In the New Testament, Cana is considered the setting of the wedding at Cana, which is exclusively narrated in John’s Gospel (John 2:1–11). According to the Johannine account, Jesus performed his first miracle here, turning a large quantity of water into wine.
Some traditions also indicate Cana as the birthplace of Simon the Zealot, one of the twelve apostles of Jesus Christ.
The evangelist does not give precise information about its exact topographical location, which is therefore not known to us with certainty. A tradition dating back to the 13th century identifies it with the village of Kefr Kenna, 7 kilometres north-east of Nazareth; others locate it near Kenet el-Jalīl (Cana of Galilee, also known as Khirbet Qana), further north, but also near ‘Ain Kana, particularly close to the other two villages and more likely due to the etymology of the name, or near Qana, a village in southern Lebanon.
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The View is full of traditionary holiness. In the small Greek Church, at the foot of the hill, is shown by the priest, as an invaluable relic (on the authority of tradition), “one of the water-pots” in which the water was changed into wine. For preservation, it is built into the wall. The Church itself is pronounced to have been raised on the spot where the marriage-feast was celebrated. The ruins of an adjacent house are regarded, on the same authority, to be those of the dwelling of our Lord: the disciple Nathanael was a native of Cana. 1)
The nature of the Miracle may allow of some elucidation here, narrow as are the limits to which it must be confined. It seems to be implied in the narrative, that our Lord had previously intended to give some evidence of his divine power on the occasion of the marriage; and even that he had declared his intention. For his mother, on the first emergency of the feast, the failure of wine, evidently suggests it to him, as the object of his interposition; and by what other means than miracle could he have supplied it at the moment? Yet she could never have seen him work a miracle before.
His answer confirms the idea of a previous declaration; for it is equivalent to the words, “In giving my evidence of divine power, I must not be interfered with by human suggestion. The time on which I have determined for it has not yet come.” It is not unnatural to conceive, that He then suffered some period to elapse; perhaps, until it was known among all the guests that the wine had been wholly consumed, and thus the deficiency distinctly felt and openly acknowledged.
The extreme succinctness of the Gospel narratives in general renders them mere outlines, which, in all humility, we are entitled to fill up with the natural features of the transaction. His mother then alludes no further to the deficiency of the wine, or rather, abandons the suggestion altogether yet is still so fully convinced of his intention to give; some proof of his divine power, that she bids the servants, “Whatsever he saith unto you, do it.”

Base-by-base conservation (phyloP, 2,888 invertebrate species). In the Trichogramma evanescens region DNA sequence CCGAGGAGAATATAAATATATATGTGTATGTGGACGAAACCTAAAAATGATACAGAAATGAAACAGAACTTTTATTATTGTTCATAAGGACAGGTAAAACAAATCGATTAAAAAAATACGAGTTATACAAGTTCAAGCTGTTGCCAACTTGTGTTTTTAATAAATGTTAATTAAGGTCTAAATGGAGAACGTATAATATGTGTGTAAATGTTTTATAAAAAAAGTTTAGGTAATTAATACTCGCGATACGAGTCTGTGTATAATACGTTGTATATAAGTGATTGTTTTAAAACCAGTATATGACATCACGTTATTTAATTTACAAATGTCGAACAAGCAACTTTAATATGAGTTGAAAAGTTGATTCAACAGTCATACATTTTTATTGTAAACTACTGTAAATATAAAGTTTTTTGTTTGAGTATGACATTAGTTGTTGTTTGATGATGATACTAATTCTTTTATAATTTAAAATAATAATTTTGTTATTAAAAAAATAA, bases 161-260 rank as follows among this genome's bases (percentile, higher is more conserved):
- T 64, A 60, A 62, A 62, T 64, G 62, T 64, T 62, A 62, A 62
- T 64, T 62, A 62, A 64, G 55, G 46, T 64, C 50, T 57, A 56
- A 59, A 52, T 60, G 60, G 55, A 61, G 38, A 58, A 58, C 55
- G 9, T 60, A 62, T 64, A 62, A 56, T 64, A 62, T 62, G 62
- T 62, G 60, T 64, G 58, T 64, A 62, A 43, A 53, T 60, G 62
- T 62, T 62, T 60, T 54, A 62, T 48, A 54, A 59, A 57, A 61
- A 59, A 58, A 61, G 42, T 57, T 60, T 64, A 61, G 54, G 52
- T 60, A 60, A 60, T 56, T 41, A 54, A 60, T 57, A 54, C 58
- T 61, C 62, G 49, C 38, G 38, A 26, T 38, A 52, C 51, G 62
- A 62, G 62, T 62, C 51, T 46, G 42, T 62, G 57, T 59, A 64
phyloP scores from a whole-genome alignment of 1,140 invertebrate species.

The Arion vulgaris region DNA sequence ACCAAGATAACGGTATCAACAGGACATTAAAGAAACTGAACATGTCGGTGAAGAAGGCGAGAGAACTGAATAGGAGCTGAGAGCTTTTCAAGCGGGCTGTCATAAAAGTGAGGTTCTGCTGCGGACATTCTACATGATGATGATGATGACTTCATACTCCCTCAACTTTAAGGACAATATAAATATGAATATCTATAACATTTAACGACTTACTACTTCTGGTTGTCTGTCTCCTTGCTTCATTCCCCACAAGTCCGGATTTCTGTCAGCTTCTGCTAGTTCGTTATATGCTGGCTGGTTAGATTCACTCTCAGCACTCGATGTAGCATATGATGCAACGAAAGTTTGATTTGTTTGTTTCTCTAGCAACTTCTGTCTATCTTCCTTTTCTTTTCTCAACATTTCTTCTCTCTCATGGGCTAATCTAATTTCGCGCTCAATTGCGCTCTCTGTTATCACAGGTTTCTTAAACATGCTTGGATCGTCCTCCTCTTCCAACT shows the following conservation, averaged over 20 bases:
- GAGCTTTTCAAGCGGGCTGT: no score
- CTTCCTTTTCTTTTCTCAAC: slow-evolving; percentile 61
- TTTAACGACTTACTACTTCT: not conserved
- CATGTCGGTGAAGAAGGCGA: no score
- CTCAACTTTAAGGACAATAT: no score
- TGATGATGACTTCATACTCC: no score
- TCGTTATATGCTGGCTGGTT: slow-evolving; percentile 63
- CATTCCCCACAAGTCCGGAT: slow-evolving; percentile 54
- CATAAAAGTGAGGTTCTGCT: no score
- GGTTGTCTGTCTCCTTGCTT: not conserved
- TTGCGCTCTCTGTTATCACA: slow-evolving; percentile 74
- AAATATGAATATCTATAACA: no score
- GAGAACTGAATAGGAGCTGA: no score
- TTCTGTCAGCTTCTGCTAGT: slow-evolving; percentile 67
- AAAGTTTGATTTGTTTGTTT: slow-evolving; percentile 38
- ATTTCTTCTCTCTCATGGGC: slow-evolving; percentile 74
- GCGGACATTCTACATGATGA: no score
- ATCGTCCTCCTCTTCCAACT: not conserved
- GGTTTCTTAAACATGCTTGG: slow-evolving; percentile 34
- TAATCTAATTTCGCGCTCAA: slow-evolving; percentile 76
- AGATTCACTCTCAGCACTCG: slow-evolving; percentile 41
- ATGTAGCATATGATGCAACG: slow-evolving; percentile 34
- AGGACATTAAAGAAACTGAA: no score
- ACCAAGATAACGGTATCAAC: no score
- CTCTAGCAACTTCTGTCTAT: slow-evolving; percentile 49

Of course, the supreme Lord of Miracle might have wrought a wonder of a wholly different order, more stupendous in its effects, and, from its grandeur, more likely to spread his name through all ranks of his nation. But the change of the water into wine bears the peculiar characteristic by which his union of the divine and human natures was distinguished. It was a work of kindness as well as of power. It relieved the master of the feast from an immediate and perplexing want, and it met that want with a sudden munificence, 2) which marked the act as divine. Kindness to his mother, too, may have mingled in his choice of the miracle.
He had vindicated the majesty of that great instrument of Heaven, by declaring that its use was not to be dependent on any personal and human influence; and having thus clone, he soothes and honors her in the presence of the guests and attendants, by adopting her wish before them all. Some reasons for the selection of a Marriage-feast as the scene of the primary miracle are sufficiently obvious; though it may be presumption, in the highest intellect of man, to assume that it knows all the reasons of any one miracle. The presence of our Lord at a festivity, and that one of the most crowded and joyous of all the social festivities of Palestine, instantly marked his Religion as wholly distinct from the frowning formalities and ascetic superstitions of the Jewish sects.
His giving the assemblage an unexpected, and even a bounteous, increase of the proverbial means of enjoyment, was only an additional pledge of his sympathy with the customary habits and harmless indulgences of man. But his choice of a Marriage-feast as the commencement of his Mission may have had a reference of a higher rank. The connexion of our Lord with his Church is represented, in both the Old and New Testament, under the figure of a Marriage.
He is the Bridegroom, His redeemed the Bride. The character of the Married State,—the sincere confidence,—the perfect identity of object,—the intimate, pure, and permanent union, are applied by Scripture to the sacred relation even in our world. How much more strongly to that exalted and immortal condition in which “we shall see as we are seen,” and in which “the spirits of just men made perfect” go on “from glory to glory, as in the presence of the Lord!”
1) John ii. 2) The “measure” in the original was either the Hebrew (74½ gallons), or more probably the Attic Metretes (9 gallons). The vessels to contain water for the continual ablutions of the Jews must have been large. Dr. E. Clarke found them from 18 to 27 gallons, which would be about the “two or three measures a-piece.”
Source: The Holy Land, Syria, Idumea, Arabia, Egypt, & Nubia, by David Roberts, George Croly, William Brockedon. London: Lithographed, printed and published by Day & Son, lithographers to the Queen. Cate Street, Lincoln’s Inn Fields, 1855.